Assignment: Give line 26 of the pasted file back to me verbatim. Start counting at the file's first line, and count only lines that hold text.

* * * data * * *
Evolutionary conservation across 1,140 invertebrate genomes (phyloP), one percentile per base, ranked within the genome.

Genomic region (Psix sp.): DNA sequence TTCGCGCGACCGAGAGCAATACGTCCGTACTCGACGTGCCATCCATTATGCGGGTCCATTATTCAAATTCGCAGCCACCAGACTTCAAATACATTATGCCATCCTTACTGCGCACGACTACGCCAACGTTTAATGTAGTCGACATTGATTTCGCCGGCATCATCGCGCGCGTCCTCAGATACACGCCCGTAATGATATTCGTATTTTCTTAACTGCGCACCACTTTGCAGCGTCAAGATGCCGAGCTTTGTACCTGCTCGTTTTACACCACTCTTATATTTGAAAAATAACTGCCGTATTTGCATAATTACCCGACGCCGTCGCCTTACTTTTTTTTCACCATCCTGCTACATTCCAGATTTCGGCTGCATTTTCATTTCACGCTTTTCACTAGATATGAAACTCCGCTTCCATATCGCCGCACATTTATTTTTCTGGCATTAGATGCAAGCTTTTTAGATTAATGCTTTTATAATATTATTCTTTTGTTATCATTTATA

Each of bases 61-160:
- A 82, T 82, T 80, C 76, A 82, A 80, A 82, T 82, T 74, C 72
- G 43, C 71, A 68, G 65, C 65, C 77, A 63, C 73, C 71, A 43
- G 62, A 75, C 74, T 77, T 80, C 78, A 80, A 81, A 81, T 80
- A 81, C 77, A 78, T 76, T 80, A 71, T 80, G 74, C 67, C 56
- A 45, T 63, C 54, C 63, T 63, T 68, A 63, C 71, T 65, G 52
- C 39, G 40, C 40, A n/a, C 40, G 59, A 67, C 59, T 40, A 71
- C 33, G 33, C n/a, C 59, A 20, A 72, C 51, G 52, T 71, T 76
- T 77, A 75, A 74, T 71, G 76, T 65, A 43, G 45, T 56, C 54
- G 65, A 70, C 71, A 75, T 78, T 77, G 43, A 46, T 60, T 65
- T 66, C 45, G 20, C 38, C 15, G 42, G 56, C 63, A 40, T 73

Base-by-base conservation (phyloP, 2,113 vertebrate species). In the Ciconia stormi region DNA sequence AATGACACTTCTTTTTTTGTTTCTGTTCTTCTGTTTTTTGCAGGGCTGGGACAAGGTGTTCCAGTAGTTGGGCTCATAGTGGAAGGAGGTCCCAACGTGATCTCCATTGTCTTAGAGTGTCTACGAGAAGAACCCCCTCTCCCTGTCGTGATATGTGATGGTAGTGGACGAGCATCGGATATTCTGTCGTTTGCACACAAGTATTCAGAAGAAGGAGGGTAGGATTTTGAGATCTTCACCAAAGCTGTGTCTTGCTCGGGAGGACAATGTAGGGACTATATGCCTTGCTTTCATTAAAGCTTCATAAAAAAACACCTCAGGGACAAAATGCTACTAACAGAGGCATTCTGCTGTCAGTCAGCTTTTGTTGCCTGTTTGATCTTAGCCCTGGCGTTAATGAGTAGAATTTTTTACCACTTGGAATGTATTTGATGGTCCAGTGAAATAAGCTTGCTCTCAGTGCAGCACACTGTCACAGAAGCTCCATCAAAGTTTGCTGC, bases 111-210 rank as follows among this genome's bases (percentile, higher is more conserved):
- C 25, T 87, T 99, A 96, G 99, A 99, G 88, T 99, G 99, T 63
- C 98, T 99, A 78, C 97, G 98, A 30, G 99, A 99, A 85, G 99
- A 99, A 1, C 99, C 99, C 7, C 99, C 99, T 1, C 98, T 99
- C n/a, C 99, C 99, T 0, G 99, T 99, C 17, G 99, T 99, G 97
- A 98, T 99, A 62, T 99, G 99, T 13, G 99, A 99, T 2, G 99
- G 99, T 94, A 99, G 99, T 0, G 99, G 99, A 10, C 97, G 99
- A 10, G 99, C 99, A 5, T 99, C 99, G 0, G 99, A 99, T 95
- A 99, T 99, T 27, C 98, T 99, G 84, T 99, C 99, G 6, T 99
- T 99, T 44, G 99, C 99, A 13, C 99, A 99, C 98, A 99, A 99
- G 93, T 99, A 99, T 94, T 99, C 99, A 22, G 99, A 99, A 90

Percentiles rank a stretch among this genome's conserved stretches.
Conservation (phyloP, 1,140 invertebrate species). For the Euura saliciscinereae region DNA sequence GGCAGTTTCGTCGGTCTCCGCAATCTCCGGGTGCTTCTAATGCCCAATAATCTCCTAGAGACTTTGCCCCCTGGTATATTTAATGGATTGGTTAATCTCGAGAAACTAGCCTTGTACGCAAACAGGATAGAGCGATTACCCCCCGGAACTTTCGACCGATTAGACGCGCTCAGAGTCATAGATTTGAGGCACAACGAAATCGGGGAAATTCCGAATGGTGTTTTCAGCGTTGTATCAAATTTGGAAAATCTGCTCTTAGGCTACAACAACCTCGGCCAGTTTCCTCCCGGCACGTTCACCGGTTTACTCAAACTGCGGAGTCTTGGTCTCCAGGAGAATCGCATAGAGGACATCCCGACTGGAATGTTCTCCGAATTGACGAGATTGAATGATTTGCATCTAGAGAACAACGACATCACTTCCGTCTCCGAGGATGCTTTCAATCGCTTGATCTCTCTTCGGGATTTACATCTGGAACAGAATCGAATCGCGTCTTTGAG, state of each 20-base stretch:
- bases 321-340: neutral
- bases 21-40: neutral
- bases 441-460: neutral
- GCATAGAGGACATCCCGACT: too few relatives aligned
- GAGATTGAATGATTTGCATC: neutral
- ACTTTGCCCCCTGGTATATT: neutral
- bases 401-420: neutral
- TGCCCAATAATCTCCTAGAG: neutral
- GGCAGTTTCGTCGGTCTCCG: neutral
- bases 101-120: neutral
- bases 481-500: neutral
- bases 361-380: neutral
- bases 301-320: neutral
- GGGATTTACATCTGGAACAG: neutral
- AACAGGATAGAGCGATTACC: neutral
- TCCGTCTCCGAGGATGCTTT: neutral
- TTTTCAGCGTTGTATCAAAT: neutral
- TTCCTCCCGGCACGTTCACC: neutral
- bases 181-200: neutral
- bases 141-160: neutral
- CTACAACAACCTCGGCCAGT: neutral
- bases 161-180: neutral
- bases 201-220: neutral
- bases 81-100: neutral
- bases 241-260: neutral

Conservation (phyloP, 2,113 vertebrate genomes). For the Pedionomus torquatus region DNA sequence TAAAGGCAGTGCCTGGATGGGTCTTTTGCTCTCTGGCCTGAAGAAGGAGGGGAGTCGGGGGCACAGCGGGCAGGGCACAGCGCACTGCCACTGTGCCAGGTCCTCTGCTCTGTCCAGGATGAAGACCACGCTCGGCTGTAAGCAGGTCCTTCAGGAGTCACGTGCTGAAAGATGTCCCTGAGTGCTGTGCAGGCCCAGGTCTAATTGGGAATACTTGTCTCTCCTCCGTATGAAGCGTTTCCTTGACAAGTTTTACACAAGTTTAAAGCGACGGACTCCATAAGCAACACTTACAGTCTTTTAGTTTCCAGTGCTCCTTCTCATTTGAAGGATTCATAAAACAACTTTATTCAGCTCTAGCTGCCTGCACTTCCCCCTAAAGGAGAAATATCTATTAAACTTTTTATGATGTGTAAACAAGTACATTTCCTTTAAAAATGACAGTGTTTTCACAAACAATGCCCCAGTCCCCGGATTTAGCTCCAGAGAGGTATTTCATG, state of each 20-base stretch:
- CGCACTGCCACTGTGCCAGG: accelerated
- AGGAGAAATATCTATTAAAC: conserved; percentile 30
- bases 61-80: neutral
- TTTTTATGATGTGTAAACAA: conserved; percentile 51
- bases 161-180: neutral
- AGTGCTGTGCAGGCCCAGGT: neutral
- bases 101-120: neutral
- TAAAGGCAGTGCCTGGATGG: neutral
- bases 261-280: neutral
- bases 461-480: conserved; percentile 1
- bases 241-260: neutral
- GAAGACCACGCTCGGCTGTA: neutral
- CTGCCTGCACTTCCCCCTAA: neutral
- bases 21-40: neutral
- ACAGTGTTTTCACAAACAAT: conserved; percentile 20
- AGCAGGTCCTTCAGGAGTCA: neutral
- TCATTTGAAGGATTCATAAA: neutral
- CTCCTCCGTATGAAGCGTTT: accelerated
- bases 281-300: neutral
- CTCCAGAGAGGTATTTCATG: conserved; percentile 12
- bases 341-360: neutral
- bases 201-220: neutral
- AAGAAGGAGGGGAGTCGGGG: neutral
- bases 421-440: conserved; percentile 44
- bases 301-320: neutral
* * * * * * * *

Conservation (phyloP, 1,140 invertebrate species). For the Euura saliciscinereae region DNA sequence GGCAGTTTCGTCGGTCTCCGCAATCTCCGGGTGCTTCTAATGCCCAATAATCTCCTAGAGACTTTGCCCCCTGGTATATTTAATGGATTGGTTAATCTCGAGAAACTAGCCTTGTACGCAAACAGGATAGAGCGATTACCCCCCGGAACTTTCGACCGATTAGACGCGCTCAGAGTCATAGATTTGAGGCACAACGAAATCGGGGAAATTCCGAATGGTGTTTTCAGCGTTGTATCAAATTTGGAAAATCTGCTCTTAGGCTACAACAACCTCGGCCAGTTTCCTCCCGGCACGTTCACCGGTTTACTCAAACTGCGGAGTCTTGGTCTCCAGGAGAATCGCATAGAGGACATCCCGACTGGAATGTTCTCCGAATTGACGAGATTGAATGATTTGCATCTAGAGAACAACGACATCACTTCCGTCTCCGAGGATGCTTTCAATCGCTTGATCTCTCTTCGGGATTTACATCTGGAACAGAATCGAATCGCGTCTTTGAG, state of each 20-base stretch: